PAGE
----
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Execution of the Premise

Unfortunately, both of these dramatic questions, both brimming with potential, are totally botched.

The way in which the second half of the film approaches the first contact angle is laughable. General Zod (played by a misused Michael Shannon) airs a threat to the entire world, which drops the bombshell of the existence of aliens. Yet, we never see a proper reaction to all of this. Law enforcement officials act on Zod’s threats immediately without question, the Daily Planet just sees this as another story, and when Superman flies into a military base to turn himself in, the soldiers don’t even bat an eye.

Despite some initial questioning and distrust, it’s nearly comical just how quickly everyone trusts Superman (and even the birth of the name “Superman” is short and played for a dumb joke). The film goes to mach speed, with Superman, Lois Lane, Colonel Hardy (Christopher Meloni), and Dr. Emil Hamilton (Richard Schiff) all perfectly in-sync and quickly devising an incomprehensible plan to defeat Zod. The film moves too quickly, and neither the ordinary citizens of Metropolis nor the audience are able to process this major revelation of extraterrestrial life.

The resolution of the second dramatic question ultimately is troubling, as it comes not from an external force that shows that the world needs Superman, but rather from Superman’s very presence on Earth. Zod’s arrival to Earth and subsequent destruction is because of Superman, and annoyingly, he for the very problem that he himself creates. The film never properly justifies Clark Kent’s emergence as Superman – not to mention, it at the very last minutes Superman is given a whole new moral dilemma that was never set up for the rest of the film.

One of the most controversial aspects of “Man of Steel” was his killing of Zod to save a human family. The outcry came from our knowledge of Superman as a non-killer in his superhero work. However, this version of Superman that we are just being introduced to has never had to deal with this moral dilemma of killing before. Obviously from his reaction he feels great pain for the action he had to commit, but where did that pain come from?  Not to mention that the next time we see Superman he appears to be quite complacent. What could have been a powerful scene was nullified by the fact that this moment was not earned, and was far disconnected from Clark Kent’s pre-established internal conflict. The only reason that we the audience cares about that scene is because we know from other depictions of this character that he is against taking lives.

Relating to that, the character of Lois Lane suffered from this pitfall the most. While Amy Adams’ rendition of the character is established to be very intelligent and persistent, many of her character actions and developments occur simply because she is Lois Lane, an important character in the Superman mythos. There’s no reason for her to be running around the destruction of Metropolis other than she is an important character, and there is no reason for any romantic attraction to form between her and Superman other than the audience knows that she is his love interest in the mythology. This is a film that cuts corners in character development and character interaction.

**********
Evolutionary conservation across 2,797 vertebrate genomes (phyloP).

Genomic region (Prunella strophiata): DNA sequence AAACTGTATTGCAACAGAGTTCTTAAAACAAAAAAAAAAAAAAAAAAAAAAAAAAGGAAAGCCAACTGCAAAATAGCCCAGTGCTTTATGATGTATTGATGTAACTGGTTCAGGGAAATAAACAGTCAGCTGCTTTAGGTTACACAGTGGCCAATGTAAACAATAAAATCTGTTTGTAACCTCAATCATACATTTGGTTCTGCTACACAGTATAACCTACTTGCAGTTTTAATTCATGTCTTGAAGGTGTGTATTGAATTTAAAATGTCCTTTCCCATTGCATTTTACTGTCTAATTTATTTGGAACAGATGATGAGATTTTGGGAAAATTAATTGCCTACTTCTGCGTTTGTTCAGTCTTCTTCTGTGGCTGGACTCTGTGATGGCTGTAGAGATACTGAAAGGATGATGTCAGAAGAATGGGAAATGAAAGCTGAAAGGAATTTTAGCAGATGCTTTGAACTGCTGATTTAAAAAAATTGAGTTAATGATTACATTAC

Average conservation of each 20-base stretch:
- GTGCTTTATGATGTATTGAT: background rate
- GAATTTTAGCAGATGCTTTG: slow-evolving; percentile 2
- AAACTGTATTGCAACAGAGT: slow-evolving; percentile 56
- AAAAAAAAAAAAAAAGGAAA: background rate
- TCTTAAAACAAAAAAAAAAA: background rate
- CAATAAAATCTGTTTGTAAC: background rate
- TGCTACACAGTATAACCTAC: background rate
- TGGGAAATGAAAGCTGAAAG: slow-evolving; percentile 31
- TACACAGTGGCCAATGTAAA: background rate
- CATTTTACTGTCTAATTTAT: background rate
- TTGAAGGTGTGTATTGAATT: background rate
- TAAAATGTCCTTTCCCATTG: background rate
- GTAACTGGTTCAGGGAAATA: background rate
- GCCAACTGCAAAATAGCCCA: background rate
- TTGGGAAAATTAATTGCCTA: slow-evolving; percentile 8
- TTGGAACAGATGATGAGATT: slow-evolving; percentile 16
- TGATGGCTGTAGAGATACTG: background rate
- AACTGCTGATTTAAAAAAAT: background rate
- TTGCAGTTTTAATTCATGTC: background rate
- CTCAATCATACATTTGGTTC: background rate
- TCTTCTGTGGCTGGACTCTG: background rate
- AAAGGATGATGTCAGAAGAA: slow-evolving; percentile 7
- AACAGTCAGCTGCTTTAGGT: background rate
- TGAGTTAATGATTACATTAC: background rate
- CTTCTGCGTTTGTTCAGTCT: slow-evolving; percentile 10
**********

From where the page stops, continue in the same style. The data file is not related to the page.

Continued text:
The film ultimately is based on the audience’s preconceived ideas and concepts of Superman and Lois Lane, rather than the Superman and Lois Lane that Goyer and Snyder created for their own movie. This becomes a movie that does not do its own characters justice, and because its premise has such little support, the movie as a whole falls apart by the end.

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The Premise of “Batman v Superman”

So what is the promise of “Batman v Superman?” Judging from interviews and promotional material, it seems to be directly addressing the consequences of “Man of Steel,” mainly the destruction of Metropolis during the film’s climax. But in addition to this, it also addresses the initial premise of “Man of Steel” of Superman’s status as an alien. He is not of Earth and has displayed an absurd amount of power – what are the direct political and societal consequences of having a figure like Superman around in the world?

Ben Affleck’s Bruce Wayne/Batman is the embodiment of the fear and paranoia created from Superman’s presence. In Dick Cheney fashion, Bruce Wayne proposes to preemptively take out Superman as a potential threat to the world’s safety. And the Cheney comparison isn’t even a stretch:

Bruce Wayne: He has the power to wipe out the entire human race and if we believe there is even a 1% chance that he’s our enemy we have to take it as an absolute certainty.

Dick Cheney: If there’s a 1% chance that Pakistani scientists are helping al-Qaeda build or develop a nuclear weapon, we have to treat it as a certainty in terms of our response. It’s not about our analysis … It’s about our response.

It’s this comparison that makes this film more timely and relevant to our current society and political environment. For “Batman v Superman” to be a successful film, it has to not only establish this idea, but have a complete arc where its dramatic questions are answered in a satisfying manner. Who is in the right, Batman or Superman? Is there any grey area for compromise?

Looking at the current reaction, I am doubtful that this will be a successful film. But I am watching this film tomorrow at the time of this writing, and I hope to be proven wrong.